Skip to main content

FunTimes Magazine

“Our Spiritual Mothers” series

Oct 16, 2023 12:00PM ● By Marilyn Kai Jewett

Lois Fernandez at an Odunde Festival. Photo courtesy of the Lois Fernandez Foundation

Greetings Brothers and Sisters

This is the first in a series I'm writing for Ark Republic website on women who were leaders of various African Diasporic spiritual traditions who are now our ancestral mothers. Their work left immense legacies in Philadelphia, the nation and the world. “Our Spiritual Mothers” series tells the history of women who made significant contributions to spiritual systems and religious communities.

In spite of the patriarchy that exists in many societies including this one, women are the spiritual teachers of the family/community and are entrusted with protection of the soul while it's in the womb before birth.

Regardless of your personal beliefs, these women are just as important as people like Revs. Richard Allen and Absolom Jones, Elijah Muhammed, Father Divine and others.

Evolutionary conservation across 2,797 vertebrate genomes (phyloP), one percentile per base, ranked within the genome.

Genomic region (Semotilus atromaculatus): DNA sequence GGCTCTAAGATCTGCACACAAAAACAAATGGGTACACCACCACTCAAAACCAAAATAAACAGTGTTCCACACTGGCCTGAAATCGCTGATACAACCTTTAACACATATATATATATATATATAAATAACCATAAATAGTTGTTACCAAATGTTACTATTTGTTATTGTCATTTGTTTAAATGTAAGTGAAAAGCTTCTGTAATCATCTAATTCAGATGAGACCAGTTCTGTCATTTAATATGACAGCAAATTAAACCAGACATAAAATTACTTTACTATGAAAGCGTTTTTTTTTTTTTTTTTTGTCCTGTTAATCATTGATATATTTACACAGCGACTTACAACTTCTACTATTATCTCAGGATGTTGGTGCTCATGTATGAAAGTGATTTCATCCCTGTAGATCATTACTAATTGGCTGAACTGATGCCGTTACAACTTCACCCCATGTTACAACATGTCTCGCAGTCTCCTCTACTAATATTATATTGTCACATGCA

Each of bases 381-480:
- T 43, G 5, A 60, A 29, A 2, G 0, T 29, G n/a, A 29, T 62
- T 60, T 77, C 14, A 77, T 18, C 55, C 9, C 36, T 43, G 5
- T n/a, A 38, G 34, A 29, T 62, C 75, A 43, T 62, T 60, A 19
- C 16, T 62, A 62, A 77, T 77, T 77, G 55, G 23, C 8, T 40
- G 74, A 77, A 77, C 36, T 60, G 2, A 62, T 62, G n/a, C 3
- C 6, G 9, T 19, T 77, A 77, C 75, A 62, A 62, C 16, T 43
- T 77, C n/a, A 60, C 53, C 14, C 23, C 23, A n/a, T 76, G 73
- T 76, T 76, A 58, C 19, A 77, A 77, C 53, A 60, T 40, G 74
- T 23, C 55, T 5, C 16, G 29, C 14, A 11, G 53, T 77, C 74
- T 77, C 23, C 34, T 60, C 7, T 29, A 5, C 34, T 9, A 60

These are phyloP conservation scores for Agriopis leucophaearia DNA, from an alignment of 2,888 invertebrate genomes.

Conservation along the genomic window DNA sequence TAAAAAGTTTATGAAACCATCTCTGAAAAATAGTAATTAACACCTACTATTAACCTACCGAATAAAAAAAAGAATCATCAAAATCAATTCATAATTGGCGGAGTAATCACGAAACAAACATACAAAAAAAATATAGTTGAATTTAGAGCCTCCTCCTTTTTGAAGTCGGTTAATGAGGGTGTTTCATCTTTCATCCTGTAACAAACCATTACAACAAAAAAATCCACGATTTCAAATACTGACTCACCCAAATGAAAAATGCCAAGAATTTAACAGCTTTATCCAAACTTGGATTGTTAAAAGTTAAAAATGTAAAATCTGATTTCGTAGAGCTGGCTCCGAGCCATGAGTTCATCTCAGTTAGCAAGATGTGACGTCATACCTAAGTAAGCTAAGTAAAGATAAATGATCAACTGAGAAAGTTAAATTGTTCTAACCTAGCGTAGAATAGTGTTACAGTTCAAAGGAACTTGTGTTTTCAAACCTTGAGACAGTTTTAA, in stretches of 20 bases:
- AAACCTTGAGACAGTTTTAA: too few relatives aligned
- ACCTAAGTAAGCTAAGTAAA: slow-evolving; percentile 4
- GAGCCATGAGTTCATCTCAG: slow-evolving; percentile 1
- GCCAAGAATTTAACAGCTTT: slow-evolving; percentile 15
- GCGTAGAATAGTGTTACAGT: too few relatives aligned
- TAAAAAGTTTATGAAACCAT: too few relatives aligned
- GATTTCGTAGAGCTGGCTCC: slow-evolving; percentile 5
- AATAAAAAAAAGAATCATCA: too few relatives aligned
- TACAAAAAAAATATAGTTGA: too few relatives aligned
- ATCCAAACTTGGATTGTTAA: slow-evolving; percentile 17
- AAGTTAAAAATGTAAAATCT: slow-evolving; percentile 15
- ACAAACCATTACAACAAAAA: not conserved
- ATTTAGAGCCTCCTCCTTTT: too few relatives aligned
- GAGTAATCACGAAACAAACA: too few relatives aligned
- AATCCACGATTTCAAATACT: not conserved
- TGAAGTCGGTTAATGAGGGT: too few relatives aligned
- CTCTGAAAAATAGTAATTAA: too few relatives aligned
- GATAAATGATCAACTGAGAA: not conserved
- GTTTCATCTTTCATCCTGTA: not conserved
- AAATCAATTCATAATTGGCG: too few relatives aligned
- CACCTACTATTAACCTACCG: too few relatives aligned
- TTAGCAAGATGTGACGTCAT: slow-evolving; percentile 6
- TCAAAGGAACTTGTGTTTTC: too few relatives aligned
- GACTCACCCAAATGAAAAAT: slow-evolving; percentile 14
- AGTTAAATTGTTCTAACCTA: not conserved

The contributions of these powerful women must be respected, documented and celebrated. They are a part of our history that all Black people should know.

This series begins with: Iya Lois and Iya Laura Fernandez, who brought the Yoruba spiritual tradition to Philadelphia’s African American community. Baba Obalumi Ogunseye, who introduced Yoruba culture to the Fernandez Sisters is my godfather in Ifa (ee-fa).

Read the whole article here.

Marilyn Kai Jewett is a veteran journalist reporting and living in Philadelphia. Her interests are culture, business and politics. She is a Yoruba priest of 22 years.